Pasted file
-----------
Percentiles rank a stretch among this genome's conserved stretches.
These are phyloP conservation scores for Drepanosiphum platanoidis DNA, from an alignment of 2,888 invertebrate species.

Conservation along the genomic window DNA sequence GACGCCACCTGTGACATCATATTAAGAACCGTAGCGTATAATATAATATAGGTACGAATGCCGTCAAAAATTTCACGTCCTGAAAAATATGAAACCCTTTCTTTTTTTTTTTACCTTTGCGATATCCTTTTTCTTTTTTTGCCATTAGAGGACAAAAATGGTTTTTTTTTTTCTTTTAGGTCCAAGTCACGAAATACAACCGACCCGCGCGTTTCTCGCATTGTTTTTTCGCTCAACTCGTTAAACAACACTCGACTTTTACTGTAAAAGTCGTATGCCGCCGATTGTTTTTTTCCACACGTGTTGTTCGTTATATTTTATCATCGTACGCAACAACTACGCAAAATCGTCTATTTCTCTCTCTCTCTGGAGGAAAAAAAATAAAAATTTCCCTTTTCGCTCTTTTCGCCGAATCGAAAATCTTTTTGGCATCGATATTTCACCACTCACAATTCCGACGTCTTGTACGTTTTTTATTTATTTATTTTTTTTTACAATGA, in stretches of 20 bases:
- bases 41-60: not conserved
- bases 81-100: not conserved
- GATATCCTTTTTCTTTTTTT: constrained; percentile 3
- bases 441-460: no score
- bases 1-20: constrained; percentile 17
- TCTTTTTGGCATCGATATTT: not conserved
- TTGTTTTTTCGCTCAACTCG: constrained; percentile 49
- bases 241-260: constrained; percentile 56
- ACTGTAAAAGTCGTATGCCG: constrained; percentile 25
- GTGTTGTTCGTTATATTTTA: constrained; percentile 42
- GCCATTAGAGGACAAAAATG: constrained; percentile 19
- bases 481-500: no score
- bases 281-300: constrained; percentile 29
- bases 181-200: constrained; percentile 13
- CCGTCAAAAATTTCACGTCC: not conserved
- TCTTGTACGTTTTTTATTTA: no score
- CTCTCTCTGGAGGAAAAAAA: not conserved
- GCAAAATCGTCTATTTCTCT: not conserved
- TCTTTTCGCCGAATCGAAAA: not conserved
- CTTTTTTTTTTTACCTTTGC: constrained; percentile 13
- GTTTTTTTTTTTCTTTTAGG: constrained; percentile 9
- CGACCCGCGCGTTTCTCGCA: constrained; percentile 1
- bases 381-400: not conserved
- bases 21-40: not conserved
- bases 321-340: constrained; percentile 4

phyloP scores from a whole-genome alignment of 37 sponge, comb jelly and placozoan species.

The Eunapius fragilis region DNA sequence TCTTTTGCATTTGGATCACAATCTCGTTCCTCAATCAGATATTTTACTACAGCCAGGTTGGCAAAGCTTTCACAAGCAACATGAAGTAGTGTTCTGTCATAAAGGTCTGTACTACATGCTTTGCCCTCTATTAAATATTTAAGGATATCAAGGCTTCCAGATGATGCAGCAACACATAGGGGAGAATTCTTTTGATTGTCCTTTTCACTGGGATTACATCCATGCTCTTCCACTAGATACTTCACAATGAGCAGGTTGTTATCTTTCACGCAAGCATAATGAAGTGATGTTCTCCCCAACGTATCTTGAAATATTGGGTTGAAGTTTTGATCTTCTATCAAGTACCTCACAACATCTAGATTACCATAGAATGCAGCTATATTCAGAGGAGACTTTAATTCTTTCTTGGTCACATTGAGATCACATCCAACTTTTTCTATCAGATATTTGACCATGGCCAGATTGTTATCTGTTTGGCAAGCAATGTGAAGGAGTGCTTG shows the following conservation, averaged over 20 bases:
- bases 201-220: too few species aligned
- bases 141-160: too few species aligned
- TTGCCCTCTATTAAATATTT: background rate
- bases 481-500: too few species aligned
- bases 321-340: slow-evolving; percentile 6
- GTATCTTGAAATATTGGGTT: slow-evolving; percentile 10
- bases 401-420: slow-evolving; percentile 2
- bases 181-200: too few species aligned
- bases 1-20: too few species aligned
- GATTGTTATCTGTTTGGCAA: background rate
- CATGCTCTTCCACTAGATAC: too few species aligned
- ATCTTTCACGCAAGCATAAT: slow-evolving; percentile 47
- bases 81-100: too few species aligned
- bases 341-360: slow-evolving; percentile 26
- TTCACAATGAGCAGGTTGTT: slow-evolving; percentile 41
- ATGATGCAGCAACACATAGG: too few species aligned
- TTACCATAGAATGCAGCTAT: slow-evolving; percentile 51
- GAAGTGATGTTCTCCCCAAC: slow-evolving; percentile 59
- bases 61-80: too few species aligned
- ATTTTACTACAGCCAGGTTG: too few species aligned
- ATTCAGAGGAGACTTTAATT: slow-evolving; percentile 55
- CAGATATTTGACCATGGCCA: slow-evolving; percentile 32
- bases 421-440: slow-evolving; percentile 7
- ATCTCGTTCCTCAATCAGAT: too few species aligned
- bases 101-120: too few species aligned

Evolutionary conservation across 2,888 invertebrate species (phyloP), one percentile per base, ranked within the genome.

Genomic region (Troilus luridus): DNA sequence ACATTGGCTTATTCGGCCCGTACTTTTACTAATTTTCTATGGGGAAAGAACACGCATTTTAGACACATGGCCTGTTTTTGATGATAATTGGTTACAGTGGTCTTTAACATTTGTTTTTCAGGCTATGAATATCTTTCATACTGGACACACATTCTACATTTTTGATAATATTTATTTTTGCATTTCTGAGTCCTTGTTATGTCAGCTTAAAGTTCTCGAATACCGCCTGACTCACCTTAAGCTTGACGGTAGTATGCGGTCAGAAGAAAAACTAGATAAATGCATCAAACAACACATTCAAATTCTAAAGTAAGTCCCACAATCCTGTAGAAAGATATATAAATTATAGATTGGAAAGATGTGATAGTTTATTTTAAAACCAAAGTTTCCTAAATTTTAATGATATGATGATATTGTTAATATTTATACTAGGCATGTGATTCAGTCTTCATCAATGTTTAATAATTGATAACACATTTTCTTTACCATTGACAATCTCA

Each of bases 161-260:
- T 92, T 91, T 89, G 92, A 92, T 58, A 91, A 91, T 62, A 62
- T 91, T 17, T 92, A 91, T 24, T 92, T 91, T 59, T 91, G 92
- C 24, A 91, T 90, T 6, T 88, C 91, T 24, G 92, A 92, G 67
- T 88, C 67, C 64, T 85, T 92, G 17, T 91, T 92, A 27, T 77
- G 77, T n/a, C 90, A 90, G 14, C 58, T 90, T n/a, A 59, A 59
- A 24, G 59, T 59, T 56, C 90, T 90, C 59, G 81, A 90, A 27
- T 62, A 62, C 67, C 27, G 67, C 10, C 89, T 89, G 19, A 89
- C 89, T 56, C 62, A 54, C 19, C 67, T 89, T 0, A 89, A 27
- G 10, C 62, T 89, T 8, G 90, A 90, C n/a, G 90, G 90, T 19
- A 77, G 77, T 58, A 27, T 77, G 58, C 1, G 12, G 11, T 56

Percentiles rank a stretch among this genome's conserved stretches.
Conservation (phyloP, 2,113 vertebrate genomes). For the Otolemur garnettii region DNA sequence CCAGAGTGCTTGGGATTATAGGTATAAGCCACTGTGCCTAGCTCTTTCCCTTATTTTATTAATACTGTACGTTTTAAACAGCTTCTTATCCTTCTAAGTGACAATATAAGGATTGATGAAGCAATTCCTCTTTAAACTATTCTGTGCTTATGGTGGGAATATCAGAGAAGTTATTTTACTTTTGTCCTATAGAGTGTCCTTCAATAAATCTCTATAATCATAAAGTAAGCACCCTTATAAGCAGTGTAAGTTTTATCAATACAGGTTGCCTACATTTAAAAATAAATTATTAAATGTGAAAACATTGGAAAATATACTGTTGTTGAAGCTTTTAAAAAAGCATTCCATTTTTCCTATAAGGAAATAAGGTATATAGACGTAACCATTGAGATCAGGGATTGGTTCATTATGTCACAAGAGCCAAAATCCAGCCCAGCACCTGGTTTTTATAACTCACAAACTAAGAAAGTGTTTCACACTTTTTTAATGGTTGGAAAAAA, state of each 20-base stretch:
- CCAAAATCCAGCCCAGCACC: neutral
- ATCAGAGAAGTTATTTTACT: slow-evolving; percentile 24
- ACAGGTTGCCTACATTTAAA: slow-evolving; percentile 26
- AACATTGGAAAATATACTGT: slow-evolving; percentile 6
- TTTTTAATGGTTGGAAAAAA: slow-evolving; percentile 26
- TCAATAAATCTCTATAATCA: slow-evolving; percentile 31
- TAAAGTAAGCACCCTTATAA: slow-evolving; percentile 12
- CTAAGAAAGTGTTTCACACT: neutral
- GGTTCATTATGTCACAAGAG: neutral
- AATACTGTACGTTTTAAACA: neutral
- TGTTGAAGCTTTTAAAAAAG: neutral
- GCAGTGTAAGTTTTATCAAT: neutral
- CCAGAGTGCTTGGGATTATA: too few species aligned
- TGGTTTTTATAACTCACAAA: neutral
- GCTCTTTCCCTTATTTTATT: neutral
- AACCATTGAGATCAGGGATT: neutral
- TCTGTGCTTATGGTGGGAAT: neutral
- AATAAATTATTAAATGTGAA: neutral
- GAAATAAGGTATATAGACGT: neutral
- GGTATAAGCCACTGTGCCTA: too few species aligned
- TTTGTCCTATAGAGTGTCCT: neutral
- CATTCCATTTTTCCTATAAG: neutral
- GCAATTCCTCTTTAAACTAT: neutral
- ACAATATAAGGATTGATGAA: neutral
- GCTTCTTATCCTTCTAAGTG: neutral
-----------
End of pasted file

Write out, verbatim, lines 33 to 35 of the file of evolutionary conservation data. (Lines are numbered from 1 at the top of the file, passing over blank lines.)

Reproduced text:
- TTGCCCTCTATTAAATATTT: background rate
- bases 481-500: too few species aligned
- bases 321-340: slow-evolving; percentile 6